Brian Henry Martin at the movies

The Greatest Olympic Movie

Published Thursday, 26 July 2012
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Is it possible to run in slow motion and not hear Vangelis? This is the signature of all great films, a classic scene forever imprinted in your imagination ...

So if any Olympic athletes need cinematic inspiration before the games, then it can only be one film, Chariots Of Fire.

Made in 1981, Chariots Of Fire tells the true story of two extraordinary athletes Harold Abrahams and Eric Liddell, both striving for success and grappling with their faith at the 1924 Paris Olympics. Jewish Cambridge University student Abrahams (played by Ben Cross) endures anti-Semitism from the establishment yet yearns for their acceptance. While Liddell (played by Ian Charleston) is a devout Scottish Christian who runs not for himself or his country but for the glory of God.

The film begins with a truly beautiful sequence. A determined group of barefooted runners emblazoned in white, sprint through the surf at St Andrews strand. This is the British athletics team racing towards their destiny with wings on their heels and hope in their hearts. What is startling here is a wonderful contradiction in sound and vision.

When watching a period film set at the heart of the roaring twenties, you would expect to hear a jazz age soundtrack? No, well, then surely you would hear the great British composers of the day like Elgar or Vaughan Williams? The scintillating soundtrack to Chariots Of Fire is neither jazz nor classical but a radical synthesiser score by Greek composer Evanghelos Odyssey Papathanassiou, better known as Vangelis. This was a bold and brilliant decision. The uplifting title track is one of cinemas greatest ever themes which even topped the US pop charts.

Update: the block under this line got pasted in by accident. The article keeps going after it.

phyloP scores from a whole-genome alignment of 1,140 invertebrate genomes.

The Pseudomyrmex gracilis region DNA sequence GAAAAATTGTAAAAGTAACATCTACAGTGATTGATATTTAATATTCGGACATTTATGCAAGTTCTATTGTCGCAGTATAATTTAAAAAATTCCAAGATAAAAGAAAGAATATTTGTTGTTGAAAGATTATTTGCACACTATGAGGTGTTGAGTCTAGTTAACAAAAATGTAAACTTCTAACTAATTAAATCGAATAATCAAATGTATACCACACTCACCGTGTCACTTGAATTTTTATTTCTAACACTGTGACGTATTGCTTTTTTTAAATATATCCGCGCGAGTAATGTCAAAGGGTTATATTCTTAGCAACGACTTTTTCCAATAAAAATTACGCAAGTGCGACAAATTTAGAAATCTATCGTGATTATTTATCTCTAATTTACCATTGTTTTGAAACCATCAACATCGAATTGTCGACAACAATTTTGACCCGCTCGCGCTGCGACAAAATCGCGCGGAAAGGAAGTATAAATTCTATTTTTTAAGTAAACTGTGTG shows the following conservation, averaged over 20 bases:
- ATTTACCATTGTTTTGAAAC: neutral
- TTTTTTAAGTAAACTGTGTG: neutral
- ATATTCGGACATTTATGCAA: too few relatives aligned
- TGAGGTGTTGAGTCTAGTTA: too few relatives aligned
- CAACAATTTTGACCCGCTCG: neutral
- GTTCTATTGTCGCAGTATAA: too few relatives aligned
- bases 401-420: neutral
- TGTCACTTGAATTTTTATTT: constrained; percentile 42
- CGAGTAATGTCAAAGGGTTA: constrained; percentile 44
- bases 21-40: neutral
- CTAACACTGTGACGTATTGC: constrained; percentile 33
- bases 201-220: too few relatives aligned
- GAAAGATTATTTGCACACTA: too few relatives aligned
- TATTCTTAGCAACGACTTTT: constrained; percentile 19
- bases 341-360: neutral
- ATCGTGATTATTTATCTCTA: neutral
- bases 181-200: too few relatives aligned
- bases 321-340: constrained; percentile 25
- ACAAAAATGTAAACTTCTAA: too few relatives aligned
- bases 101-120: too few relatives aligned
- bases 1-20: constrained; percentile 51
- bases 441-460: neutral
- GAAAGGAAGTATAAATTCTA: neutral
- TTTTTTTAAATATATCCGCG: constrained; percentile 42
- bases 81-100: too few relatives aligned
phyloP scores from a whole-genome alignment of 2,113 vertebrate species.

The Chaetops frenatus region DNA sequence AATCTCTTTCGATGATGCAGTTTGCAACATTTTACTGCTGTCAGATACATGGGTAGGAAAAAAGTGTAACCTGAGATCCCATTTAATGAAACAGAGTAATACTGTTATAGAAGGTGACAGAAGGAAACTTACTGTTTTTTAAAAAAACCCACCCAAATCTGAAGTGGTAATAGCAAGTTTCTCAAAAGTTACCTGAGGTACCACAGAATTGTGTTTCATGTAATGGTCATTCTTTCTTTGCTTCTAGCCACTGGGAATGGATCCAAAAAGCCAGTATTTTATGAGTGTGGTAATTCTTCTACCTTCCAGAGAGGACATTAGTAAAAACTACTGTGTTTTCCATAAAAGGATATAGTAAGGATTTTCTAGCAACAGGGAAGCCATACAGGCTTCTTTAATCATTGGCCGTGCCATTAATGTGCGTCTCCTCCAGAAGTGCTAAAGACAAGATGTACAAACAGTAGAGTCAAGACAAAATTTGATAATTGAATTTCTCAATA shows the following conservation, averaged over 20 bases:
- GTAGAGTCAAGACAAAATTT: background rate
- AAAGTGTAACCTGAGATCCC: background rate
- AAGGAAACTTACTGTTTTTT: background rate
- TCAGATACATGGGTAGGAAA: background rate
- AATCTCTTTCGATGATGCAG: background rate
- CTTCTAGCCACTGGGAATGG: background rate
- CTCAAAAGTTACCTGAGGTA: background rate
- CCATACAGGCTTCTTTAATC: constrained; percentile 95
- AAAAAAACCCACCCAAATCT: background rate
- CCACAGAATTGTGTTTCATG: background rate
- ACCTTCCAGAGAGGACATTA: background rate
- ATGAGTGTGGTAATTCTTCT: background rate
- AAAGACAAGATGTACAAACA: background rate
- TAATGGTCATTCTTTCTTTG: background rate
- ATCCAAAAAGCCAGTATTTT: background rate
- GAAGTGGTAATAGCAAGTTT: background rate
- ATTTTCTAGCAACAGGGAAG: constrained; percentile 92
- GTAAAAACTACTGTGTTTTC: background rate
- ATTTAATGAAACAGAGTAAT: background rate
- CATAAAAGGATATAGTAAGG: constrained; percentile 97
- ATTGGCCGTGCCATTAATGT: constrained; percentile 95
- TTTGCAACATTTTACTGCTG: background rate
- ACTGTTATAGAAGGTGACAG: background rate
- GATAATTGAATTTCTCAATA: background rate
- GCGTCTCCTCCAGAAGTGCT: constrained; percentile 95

But how do you capture the short sharp sprints of these first rate athletes? You would expect the film to become faster, accelerate after the action on the track. Chariots Of Fire reverses this by using slow motion for speed; the faster our boy racers run the slower the film becomes. A remarkable master stroke which makes every race on screen one to savour.

Like all great sporting events Chariots Of Fire has both triumph and tragedy. The triumph is undoubtedly director Hugh Hudson's exquisite visual eye. Hudson was one of those dynamic young directors from the ad agency. Commercials hotshots like Ridley Scott, Adrian Lyne and Alan Parker who would change the look of British cinema.

The tragedy is sadly the talented lives cut short of both actor Ian Charleston and the character he portrays, Eric Liddell. After the 1924 Olympics Liddell returned to missionary work in China but died aged just 43 in a Japanese Prison Camp at the end of WWII. Charleston, who portrays his fellow Scot with such sincerity and passion, died aged just 40 in 1990 of AIDS.

Chariots Of Fire went on to achieve gold at the 1982 Academy Awards including Best Film, Best Soundtrack and Best Screenplay. Writer Colin Welland famously declared from the Oscar stage "The British are coming!". Well, the British are coming as the London Olympics are finally upon us. Appropriately Chariots Of Fire has been digitally remastered for the occasion. Let the games begin.

Chariots Of Fire (Cert U) is screening in a special short run at the QFT this weekend.

© UTV News
B. H. Martin
B. H. Martin

Brian Henry Martin is an accomplished documentary filmmaker and UTV's resident film critic, appearing regularly on UTV Live Tonight.

No matter what the film, there's a good chance Brian has seen it.


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